Other members of our party slept at a formal homestay, the term given to guest houses. It had two rooms with large beds covered by mosquito nets. Downstairs there was a basic bathroom with a squat toilet and scoop bath.

In the morning we had breakfast at a stall in the town's market; there are no proper restaurants. It was noodle soup with chicken, and very good.

I first visited Angkor in 1969. Back then, you could be alone in the big temples there. I once walked through the largest of them, Angkor Wat, encountering hardly a soul.

It's good to know that such an experience can still be had. You just have to work a bit harder for it.


Getting around: There is no public transportation to the sites described here; wheels are on a bring-your-own basis. Tour companies in Siem Reap will arrange visits. If you feel adventurous, strike deals directly with taxi or motorcycle drivers and go on your own.

Being Mealea and Koh Ker can be visited in one long day. Banteay Chhmar, at four hours each way, is a bigger challenge to reach. If you're entering Cambodia overland from Thailand, you can save time by turning north at Sisophon town to reach the temple.

When to go: Winter is Cambodia's peak tourist season. Avoid March, April and May, the peak time for heat. Don't be scared off by the summer-through-fall rainy season. The rains typically occur only in late afternoon.

Where to stay: A French non-profit organization has been helping Banteay Chhmar operate a homestay program. It provides for overnight accommodations, often in a guesthouse next door to the host family's home; meals; local culture performances; and an ox cart ride. Tour companies can book you. Or you make direct contact by emailing program co-ordinator Tath Sophal at tathsophal (at)

Koh Ker has guesthouse accommodations.

For more information: The official Cambodian tourism site is
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Woman Hears Call, Responds, Raises More Than $2,600 For The ‘Silent’

Religion Editor

The saga of how area kindergarteners raised $680 to assist children sold into slavery in another country is a story worth telling repeatedly as an encouragement to those wanting to "do something," said an area children's minister.

Missy Zivney, children's minister at Pleasant Hill Baptist Church, helped raise more than $2,600 in July for the locally based nonprofit For The Silent.

The story starts in January, when Missy Zivney, a mother of four, went to see the child sex-slave traffic rockumentary "Call + Response." The depiction of abused children "gripped my heart," she said. She left the Times Square Cinema, which showed the film in cooperation with local churches, feeling bewildered and almost paralyzed.

"The problem of sex trafficking children is so pervasive and so overwhelming, you can get paralysis from the analysis," said the Whitehouse mother of four. "It's a temptation to just want to shut it out, and have it be 'out of sight, out of mind.' For awhile, I was wondering what one person could even do."

But not for long. During a benefit concert in May at Rose Heights Church with Paul Balouche, she heard more about For The Silent, a local nonprofit featured in the Tyler Morning Telegraph during the sold-out "Call + Response" showings. For The Silent founders Kenny and Julie Rigsby, 27 and 25, respectively, said their effort focuses on poverty stricken Cambodian children sold into slavery. The children have few or no advocates and almost no resources to help them escape a dismal life of servitude in seedy brothels.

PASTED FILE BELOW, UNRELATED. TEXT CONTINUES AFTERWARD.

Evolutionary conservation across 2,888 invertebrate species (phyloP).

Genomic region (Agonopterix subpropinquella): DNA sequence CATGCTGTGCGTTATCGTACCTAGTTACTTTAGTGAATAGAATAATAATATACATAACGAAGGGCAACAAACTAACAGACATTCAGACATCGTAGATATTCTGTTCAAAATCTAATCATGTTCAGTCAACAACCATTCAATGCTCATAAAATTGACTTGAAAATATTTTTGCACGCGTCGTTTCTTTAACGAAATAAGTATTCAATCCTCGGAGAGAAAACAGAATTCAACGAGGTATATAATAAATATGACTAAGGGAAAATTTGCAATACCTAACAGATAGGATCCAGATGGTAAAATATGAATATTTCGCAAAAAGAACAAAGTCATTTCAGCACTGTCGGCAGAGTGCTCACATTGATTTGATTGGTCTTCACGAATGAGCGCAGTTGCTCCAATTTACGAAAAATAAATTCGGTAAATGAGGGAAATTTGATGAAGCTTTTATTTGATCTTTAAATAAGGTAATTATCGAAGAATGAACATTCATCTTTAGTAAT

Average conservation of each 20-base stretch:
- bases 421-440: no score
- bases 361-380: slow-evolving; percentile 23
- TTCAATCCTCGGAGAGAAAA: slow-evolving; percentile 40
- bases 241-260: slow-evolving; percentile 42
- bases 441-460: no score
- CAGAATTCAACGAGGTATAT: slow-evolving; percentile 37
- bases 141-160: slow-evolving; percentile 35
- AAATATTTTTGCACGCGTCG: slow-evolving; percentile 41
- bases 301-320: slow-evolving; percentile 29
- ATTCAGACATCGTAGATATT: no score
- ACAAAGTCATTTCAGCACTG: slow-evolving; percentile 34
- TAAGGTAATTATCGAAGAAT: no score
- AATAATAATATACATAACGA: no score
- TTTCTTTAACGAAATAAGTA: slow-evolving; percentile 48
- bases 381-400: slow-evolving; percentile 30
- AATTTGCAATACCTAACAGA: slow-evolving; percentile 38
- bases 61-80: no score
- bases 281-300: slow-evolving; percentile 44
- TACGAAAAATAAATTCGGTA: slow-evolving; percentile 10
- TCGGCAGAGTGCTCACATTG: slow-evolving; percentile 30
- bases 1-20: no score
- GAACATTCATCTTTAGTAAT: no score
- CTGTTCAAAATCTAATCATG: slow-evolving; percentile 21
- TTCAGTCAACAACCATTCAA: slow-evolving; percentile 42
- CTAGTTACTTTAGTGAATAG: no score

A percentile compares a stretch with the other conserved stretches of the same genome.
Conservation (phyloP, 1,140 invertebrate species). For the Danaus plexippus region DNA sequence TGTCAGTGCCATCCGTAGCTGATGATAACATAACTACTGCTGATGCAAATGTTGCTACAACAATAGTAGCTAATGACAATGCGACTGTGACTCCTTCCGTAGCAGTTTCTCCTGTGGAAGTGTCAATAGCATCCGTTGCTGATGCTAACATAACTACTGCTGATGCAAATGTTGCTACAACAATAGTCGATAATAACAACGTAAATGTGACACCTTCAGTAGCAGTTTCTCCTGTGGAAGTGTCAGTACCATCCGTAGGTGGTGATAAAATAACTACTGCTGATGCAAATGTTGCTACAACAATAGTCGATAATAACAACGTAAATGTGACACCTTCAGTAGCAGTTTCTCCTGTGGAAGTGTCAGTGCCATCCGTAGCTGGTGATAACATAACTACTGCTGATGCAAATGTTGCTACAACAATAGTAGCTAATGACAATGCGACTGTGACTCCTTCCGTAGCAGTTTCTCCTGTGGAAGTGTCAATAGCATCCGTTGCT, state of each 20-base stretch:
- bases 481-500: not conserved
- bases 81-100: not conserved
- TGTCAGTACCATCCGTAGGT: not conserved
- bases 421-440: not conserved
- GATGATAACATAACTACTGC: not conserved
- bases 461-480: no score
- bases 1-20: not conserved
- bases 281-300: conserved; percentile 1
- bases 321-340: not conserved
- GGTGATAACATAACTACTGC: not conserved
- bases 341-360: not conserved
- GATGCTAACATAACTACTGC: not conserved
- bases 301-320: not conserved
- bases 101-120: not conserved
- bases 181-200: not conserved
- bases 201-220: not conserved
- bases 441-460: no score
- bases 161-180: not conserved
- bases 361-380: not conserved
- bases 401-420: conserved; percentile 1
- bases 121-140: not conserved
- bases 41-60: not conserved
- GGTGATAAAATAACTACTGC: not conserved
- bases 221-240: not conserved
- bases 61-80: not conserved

"At the concert, I heard Kenny speak about this horrible and heinous crime on their bodies that these kids experience, and it gripped my heart all over again," Mrs. Zivney said. "After the concert was over, I saw all these For The Silent donation envelopes on the floor and in the pews. I sent two of my children to gather them all up, and I said, 'Lord, I'm going use these somehow.'"
She wasn't sure just how until a meeting at Pleasant Hill weeks later to form a church day camp for her young charges.

"That's when it hit me like a lightening bolt," Mrs. Zivney said. "We would structure our whole day camp around For The Silent. I didn't want to just have a fun day camp where the focus is just having a good time. I wanted to issue a challenge to get them to go out and do something, something with a meaningful basis, something to do with ministry."

Getting some church teens to help with the approximately 160 kids from dindergarten to sixth grade who came to camp each day June 29 through July 3, Mrs. Zivney set up a crafts fair. The children made and painted birdhouses, rocks, paperweights, picture holders and colorful tiles to be used as trivets in kitchens.

Then they sold them from 50 cents to $ 1.

"I'm telling you," Mrs. Zivney said, "the response was overwhelming. Parents sent in $20 $50 and $100 checks for a $1 item. They got so excited and behind this ministry that the kindergarten-age camp class alone raised $680."

The grand total from the entire camp was $2,600. When Kenny Rigsby heard the total raised, he was momentarily speechless.

"It's completely incredible to see kids helping other kids going through some of the worst things imaginable," he said, "and area kids having a positive impact on children they'll never know or see. It's always cool to see young kids caring about what God cares about."

The money will go toward purchasing a vehicle for a Cambodian After Care ministry that desperately needs a vehicle to transport children rescued from the slave trade, Rigsby said.